An Arduino Uno with a servo shield is being used for this application. It has one button which winds one spool for a pre-programmed period of time. There’s a few issues with this setup, namely that it’s not tied into the CNC program that runs the laser. There’s also a lack of precision when using a continuously rotating servo like this. If it were upgraded to use a stepper motor and patched into the CNC hardware this would make cutting new scrolls for your player piano a breeze.

Here’s a project that does the opposite, it takes old player piano rolls and digitizes them.

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Build your own Programmable Logic Controller

[Q] is an Electrical Engineer who works in an industrial setting. He frequently uses Programmable Logic Controllers at work but had never built one himself. He decided to undertake the project at home and managed to build a PLC that outputs 120V AC or 12 V DC and has optoisolated inputs.

On the circuit board you’ll find an ATmega8 and an EEPROM for extra data storage. Six outputs are controlled by relays since they are able to output either alternating or direct current. There are eight inputs which use optical isolators as buffers to protect the microcontroller.

So what did he end up using this for? It was part of his Christmas light setup last year. The image above shows the PLC in a water-tight electrical box with extension cords running to each of the devices he wishes to control. The example code is what he used on the X-mas setup, but it should be enough of a guide to program this to work with just about any application.

Meet Mr. Clappidoo


[Laurence] tinkers around the house quite a bit, making all sorts of fun interactive toys for his children to play with. Mr. Clappidoo is a toy that he finished a while back, which bears a striking resemblance to one of his projects we recently showed you, Papydoo. This is not a coincidence, as Papydoo was created after Mr. Clappidoo was built, borrowing many features from his predecessor.

Who is your daddy and what does he do?

It’s a good thing you asked. Mr. Clappidoo uses an IR motion sensor to detect nearby objects, waking up and interacting with whatever crosses his path. He is capable of four different random moods ranging from angry to flirty. He projects these moods by changing the color of his LED-lit eyes as well as playing simple sounds. A balsa wood chest makes up Clappidoo’s body, and he repeatedly claps his lid mouth open and shut using a small servo, hence the name.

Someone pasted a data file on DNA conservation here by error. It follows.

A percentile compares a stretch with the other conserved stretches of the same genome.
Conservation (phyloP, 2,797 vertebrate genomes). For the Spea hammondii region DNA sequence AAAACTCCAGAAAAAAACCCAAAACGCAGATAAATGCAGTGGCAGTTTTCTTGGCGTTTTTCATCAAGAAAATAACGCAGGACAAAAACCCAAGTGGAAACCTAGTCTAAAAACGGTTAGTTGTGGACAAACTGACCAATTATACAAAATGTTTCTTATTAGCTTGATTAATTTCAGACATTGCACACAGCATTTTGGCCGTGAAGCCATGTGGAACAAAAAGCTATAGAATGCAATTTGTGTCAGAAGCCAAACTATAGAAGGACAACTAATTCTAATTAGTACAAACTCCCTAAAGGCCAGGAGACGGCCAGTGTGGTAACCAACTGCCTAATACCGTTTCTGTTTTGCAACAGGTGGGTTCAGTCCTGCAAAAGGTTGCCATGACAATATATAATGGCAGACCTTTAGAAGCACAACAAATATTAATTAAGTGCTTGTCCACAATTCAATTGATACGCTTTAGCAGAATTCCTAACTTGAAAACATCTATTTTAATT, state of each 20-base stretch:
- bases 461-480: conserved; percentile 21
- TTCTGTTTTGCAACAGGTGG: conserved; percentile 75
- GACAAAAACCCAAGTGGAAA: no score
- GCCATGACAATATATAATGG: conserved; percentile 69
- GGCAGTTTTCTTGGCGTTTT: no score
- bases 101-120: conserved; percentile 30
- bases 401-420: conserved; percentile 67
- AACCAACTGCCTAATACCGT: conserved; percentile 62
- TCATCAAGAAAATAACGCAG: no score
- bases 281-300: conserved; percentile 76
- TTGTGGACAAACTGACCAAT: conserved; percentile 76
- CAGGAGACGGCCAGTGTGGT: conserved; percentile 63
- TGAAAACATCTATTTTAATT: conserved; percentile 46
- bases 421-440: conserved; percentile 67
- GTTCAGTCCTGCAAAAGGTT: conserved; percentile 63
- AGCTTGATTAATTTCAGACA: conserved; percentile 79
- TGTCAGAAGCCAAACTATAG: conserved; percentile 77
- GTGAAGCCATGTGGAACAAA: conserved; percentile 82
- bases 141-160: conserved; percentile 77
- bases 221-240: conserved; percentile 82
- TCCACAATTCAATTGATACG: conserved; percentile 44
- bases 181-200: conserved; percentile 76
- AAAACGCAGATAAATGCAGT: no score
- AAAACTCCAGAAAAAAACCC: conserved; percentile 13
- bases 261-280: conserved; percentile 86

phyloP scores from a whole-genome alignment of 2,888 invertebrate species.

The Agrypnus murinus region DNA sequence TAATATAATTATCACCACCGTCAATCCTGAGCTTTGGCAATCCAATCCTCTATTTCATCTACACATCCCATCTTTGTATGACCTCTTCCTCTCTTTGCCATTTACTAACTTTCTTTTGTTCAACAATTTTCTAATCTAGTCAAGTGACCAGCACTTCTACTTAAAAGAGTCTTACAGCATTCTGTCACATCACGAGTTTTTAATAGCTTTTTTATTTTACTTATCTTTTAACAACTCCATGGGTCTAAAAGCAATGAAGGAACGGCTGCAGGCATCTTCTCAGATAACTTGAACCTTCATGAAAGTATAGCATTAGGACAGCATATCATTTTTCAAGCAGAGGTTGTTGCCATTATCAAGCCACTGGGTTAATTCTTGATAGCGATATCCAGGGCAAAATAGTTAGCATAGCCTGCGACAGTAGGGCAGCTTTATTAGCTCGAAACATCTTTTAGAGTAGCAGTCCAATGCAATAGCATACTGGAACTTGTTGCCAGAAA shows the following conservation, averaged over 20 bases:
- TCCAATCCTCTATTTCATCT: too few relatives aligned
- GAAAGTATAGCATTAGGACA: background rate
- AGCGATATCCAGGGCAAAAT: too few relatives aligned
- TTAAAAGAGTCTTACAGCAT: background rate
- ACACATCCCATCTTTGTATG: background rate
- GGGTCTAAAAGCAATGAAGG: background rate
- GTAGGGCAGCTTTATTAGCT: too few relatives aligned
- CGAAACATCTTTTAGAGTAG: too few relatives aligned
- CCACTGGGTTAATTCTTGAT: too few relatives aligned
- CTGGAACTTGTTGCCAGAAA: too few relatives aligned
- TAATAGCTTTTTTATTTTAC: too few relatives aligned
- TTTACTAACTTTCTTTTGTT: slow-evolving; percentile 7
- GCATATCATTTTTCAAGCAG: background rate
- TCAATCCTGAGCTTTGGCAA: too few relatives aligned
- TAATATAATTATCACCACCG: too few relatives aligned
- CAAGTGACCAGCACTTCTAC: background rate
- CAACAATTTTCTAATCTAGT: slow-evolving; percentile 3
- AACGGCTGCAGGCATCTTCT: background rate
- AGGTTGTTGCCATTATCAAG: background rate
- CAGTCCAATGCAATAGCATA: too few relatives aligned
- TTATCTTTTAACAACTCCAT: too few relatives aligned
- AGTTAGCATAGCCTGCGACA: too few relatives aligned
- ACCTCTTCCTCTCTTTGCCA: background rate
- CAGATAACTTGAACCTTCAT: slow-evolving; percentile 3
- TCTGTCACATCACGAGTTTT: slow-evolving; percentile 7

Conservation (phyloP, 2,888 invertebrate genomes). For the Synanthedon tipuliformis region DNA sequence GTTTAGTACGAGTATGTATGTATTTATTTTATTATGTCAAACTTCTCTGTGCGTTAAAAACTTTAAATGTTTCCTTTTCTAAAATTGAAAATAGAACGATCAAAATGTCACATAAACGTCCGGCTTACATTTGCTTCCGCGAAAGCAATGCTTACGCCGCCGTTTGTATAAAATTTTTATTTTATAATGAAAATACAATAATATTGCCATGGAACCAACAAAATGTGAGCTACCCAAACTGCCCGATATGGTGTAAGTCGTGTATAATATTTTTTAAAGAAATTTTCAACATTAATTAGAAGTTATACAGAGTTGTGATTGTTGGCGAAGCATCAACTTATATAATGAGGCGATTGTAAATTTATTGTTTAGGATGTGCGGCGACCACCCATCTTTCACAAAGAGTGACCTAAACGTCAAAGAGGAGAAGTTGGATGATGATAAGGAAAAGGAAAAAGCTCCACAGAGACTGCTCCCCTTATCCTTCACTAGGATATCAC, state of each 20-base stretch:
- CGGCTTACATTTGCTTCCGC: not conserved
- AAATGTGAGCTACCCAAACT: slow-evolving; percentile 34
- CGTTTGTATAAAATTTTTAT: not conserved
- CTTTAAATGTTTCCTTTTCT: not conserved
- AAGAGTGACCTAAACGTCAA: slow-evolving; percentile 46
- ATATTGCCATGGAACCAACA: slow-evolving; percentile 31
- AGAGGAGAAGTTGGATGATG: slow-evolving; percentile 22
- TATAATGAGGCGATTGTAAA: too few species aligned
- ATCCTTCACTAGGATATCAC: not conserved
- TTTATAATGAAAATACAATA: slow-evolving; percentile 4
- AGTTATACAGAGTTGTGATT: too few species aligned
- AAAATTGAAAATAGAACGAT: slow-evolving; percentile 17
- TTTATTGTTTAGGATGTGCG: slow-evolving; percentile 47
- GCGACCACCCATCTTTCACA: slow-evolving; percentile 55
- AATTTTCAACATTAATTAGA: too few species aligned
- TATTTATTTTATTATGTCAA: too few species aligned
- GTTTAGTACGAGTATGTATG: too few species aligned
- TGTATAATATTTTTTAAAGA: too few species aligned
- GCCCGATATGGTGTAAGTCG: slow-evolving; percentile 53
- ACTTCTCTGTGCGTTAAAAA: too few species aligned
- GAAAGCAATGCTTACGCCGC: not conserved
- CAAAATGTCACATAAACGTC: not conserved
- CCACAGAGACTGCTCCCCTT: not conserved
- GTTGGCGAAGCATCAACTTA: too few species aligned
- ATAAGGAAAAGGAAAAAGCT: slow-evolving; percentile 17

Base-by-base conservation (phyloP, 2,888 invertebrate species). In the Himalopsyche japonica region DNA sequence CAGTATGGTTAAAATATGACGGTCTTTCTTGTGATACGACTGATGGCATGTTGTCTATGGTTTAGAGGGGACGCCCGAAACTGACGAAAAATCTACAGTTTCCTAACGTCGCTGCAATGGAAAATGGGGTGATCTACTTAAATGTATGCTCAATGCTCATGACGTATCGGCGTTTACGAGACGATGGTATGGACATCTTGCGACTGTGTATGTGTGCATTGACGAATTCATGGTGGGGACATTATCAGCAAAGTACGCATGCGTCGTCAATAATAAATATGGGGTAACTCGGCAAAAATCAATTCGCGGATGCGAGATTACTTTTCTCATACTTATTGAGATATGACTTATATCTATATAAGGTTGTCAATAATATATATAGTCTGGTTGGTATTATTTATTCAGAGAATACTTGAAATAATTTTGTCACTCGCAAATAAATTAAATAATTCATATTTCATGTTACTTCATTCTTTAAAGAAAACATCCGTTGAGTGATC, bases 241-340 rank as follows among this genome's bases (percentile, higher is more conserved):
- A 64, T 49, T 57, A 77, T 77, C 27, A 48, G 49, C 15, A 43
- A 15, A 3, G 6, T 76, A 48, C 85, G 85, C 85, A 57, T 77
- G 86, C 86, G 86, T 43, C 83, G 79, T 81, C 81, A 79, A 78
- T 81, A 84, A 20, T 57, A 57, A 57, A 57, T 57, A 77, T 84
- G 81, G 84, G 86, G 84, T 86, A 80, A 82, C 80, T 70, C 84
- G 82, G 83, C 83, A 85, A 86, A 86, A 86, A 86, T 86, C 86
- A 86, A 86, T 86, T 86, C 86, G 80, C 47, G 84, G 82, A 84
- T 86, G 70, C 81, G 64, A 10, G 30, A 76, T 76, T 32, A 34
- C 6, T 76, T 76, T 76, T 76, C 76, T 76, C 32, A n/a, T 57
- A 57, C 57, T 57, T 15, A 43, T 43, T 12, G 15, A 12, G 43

Like his other projects, [Lawrence] has focused his efforts to ensure that the three AA batteries used to power Clappidoo last as long as possible. He says that with moderate usage the device can run off the same set of batteries for a few months before needing replacement.

It’s a fun little contraption, sure to please the kids. Stick around for a quick video of Clappidoo in action.

Continue reading “Meet Mr. Clappidoo”

USB Keyboard Prankster

Being a long time prankster, [cyclonite] came up with this pretty clever hack in an old USB flash drive.

The drive was removed from its case, and the stock memory and controller was removed. On the back, an attiny 2313 is glued to the pcb, while resistors are swapped to work with the VUSB library. Wirewap wire is used to jumper all the needed points to the new micro controller on the back, and a temporary ICSP header was fitted on the end to load software.

What your’re left with is an innocent looking usb drive that, when plugged in, sets itself up as a keyboard then proceeds to toggle the caps lock on your victims computer every few minuets. Classic.

Join us after the break for a quick video.

Continue reading “USB Keyboard Prankster”